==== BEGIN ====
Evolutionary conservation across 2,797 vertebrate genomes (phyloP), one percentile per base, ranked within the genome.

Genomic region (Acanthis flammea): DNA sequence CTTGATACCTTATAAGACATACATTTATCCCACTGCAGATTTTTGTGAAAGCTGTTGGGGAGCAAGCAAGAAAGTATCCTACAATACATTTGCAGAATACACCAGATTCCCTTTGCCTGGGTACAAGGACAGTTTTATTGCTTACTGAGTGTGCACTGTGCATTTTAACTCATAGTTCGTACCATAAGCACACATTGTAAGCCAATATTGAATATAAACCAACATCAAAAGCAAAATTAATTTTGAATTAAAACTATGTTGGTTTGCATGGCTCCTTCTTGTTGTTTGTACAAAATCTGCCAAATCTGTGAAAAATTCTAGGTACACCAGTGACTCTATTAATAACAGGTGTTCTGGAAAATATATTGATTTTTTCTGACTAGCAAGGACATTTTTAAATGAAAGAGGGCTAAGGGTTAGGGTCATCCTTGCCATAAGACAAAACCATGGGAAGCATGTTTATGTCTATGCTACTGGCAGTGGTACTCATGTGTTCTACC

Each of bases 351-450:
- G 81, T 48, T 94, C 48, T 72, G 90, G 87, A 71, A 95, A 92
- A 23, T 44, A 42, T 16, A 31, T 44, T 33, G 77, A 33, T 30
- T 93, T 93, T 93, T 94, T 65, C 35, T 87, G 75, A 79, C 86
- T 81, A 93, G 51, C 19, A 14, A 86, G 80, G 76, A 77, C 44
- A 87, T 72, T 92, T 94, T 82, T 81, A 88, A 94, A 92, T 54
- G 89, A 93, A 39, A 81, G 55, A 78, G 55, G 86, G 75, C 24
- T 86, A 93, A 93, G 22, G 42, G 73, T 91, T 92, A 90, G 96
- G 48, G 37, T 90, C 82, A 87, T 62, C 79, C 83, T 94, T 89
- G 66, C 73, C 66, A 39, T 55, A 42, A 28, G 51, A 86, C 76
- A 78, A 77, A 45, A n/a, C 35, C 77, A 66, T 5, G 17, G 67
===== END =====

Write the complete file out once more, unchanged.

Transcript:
Evolutionary conservation across 2,797 vertebrate genomes (phyloP), one percentile per base, ranked within the genome.

Genomic region (Acanthis flammea): DNA sequence CTTGATACCTTATAAGACATACATTTATCCCACTGCAGATTTTTGTGAAAGCTGTTGGGGAGCAAGCAAGAAAGTATCCTACAATACATTTGCAGAATACACCAGATTCCCTTTGCCTGGGTACAAGGACAGTTTTATTGCTTACTGAGTGTGCACTGTGCATTTTAACTCATAGTTCGTACCATAAGCACACATTGTAAGCCAATATTGAATATAAACCAACATCAAAAGCAAAATTAATTTTGAATTAAAACTATGTTGGTTTGCATGGCTCCTTCTTGTTGTTTGTACAAAATCTGCCAAATCTGTGAAAAATTCTAGGTACACCAGTGACTCTATTAATAACAGGTGTTCTGGAAAATATATTGATTTTTTCTGACTAGCAAGGACATTTTTAAATGAAAGAGGGCTAAGGGTTAGGGTCATCCTTGCCATAAGACAAAACCATGGGAAGCATGTTTATGTCTATGCTACTGGCAGTGGTACTCATGTGTTCTACC

Each of bases 351-450:
- G 81, T 48, T 94, C 48, T 72, G 90, G 87, A 71, A 95, A 92
- A 23, T 44, A 42, T 16, A 31, T 44, T 33, G 77, A 33, T 30
- T 93, T 93, T 93, T 94, T 65, C 35, T 87, G 75, A 79, C 86
- T 81, A 93, G 51, C 19, A 14, A 86, G 80, G 76, A 77, C 44
- A 87, T 72, T 92, T 94, T 82, T 81, A 88, A 94, A 92, T 54
- G 89, A 93, A 39, A 81, G 55, A 78, G 55, G 86, G 75, C 24
- T 86, A 93, A 93, G 22, G 42, G 73, T 91, T 92, A 90, G 96
- G 48, G 37, T 90, C 82, A 87, T 62, C 79, C 83, T 94, T 89
- G 66, C 73, C 66, A 39, T 55, A 42, A 28, G 51, A 86, C 76
- A 78, A 77, A 45, A n/a, C 35, C 77, A 66, T 5, G 17, G 67